There are many strategies used to engage gamblers. Considering that gaming machines represent the preferred choice, gaming providers go to great lengths to ensure that people stay at machines for as long as possible.
Some of these strategies are locating Automatic Teller Machines (ATM) conveniently so that people have endless access to cash; operating courtesy buses so that patrons can drink without worry which in turn creates lower inhibitions and increases the gambling spend.
Venues also alter lighting, music and club layout to ensure gamblers stay at the venue for as long as possible. The ‘Attendant’ button on poker machines is a prime example where you can call an attendant to bring you a drink, meaning you don’t have to leave the machine!
Automatic teller machines would be banned from pubs and clubs with poker machines under a Rudd government proposal to dramatically cut problem gambling. The proposed ban on ATMs mirrors action by the Victorian Government, which has announced that ATMs will be removed from pokies venues from 2012.
In December 2007, the Victorian Government passed the Gambling Legislation Amendment (Problem Gambling and Other Measures) Act 2007. This act introduced measures that would require major industry participants to have a Responsible Gambling Code of Conduct approved by the Victorian Commission for Gambling Regulation (VCGR).
The legislation will not allow any Automatic Teller Machine (ATM) in a gaming venue if it does not limit the amount a customer can withdraw to a total of $400 per day. The prohibition also applies to ATMs within 50 metres of an entrance to the gaming area of a casino and to the entrance of a gaming machine area at a racecourse. The Act also prohibits a gaming venue operator from cashing more than one cheque per customer per day and limits the total amount cashable to $400 per day.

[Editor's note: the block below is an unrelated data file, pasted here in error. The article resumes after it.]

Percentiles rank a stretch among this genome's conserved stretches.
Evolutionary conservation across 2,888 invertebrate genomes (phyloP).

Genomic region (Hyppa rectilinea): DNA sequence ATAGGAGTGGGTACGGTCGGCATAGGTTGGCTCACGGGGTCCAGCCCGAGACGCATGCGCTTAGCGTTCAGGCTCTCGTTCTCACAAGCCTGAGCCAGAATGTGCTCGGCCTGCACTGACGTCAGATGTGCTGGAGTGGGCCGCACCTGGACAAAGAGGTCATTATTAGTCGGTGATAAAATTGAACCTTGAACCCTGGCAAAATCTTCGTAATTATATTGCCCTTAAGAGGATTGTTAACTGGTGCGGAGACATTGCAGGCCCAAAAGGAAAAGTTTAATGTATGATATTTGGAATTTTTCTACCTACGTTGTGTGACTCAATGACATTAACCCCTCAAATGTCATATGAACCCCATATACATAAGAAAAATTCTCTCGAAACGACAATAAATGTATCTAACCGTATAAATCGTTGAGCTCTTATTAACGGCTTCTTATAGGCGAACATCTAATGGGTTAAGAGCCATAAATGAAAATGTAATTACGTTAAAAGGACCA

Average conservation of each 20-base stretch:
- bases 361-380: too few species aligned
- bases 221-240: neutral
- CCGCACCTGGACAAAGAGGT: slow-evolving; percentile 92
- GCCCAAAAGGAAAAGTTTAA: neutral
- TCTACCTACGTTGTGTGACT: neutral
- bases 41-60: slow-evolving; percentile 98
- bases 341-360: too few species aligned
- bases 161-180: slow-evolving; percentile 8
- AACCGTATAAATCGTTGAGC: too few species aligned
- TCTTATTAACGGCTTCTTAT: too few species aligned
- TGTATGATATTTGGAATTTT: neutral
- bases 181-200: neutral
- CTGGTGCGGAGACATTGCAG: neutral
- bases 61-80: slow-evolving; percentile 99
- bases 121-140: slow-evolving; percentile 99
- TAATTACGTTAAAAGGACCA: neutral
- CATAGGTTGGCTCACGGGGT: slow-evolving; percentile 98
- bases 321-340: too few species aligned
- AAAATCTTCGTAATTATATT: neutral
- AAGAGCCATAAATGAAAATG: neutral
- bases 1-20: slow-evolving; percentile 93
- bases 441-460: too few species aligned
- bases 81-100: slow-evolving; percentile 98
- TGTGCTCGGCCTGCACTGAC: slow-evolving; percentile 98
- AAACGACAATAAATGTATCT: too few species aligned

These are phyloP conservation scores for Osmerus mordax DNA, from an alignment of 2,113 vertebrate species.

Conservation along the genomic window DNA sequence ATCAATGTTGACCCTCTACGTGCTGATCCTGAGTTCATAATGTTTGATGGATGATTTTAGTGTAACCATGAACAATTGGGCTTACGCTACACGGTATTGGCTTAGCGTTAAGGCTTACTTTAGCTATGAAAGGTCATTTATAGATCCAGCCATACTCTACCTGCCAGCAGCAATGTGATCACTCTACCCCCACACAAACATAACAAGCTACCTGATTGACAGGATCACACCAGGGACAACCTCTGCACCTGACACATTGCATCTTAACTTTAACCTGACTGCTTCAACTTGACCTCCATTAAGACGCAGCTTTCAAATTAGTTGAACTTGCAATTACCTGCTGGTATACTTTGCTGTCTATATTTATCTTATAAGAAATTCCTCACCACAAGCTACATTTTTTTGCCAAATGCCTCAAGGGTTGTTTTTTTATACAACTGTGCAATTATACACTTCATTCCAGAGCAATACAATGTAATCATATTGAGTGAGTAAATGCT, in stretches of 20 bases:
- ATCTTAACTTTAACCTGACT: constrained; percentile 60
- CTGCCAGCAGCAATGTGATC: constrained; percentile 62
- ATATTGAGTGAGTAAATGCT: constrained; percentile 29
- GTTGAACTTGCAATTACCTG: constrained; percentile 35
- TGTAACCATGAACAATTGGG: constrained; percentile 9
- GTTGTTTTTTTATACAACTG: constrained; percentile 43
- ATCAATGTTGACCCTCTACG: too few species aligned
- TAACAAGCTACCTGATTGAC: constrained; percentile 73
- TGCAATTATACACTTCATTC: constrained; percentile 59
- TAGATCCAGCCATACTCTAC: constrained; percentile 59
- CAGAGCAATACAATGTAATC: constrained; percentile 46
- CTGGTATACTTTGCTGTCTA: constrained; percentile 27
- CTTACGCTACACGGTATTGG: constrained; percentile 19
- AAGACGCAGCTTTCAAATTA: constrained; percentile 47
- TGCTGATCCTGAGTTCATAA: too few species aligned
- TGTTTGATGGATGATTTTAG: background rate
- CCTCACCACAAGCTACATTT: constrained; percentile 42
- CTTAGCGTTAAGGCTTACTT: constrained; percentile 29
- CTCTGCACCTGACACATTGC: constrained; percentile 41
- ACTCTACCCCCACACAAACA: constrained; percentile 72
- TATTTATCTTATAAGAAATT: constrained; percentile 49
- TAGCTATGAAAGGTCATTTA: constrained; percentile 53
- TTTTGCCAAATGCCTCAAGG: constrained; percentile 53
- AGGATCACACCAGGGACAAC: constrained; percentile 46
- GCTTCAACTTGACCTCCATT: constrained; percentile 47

In August of 2007, the Victorian Government enacted legislation requiring that all winnings and accumulated credits of $1000 or more on a non-casino gaming machine be paid entirely by cheque. This measure will stop winnings over $1000 being paid partly by cheque and partly in cash, with the latter at risk of being reinvested immediately in a gaming machine. The Government is also committed to reducing the maximum gaming machine bet limit to $5 by 2010.
Peter Costello is calling for the introduction of a smartcard to allow gamblers to set their weekly losses before being allowed to play "heavy duty" poker machines where he believes individuals could lose up to $1200 an hour.
Although greyhound, blackjack and trotting are popular forms of punting, poker machines continue to present the most substantial problem gambling area as there is a lack of skill required as opposed to punting at the track. The biggest trap would have to be accessibility to gambling 24 hours a day, mostly at local venues but primarily online.
The banks are also to blame continually lending large amounts of money to individuals who don’t have the means to pay it back or giving high rate credit cards with ridiculous cash limits.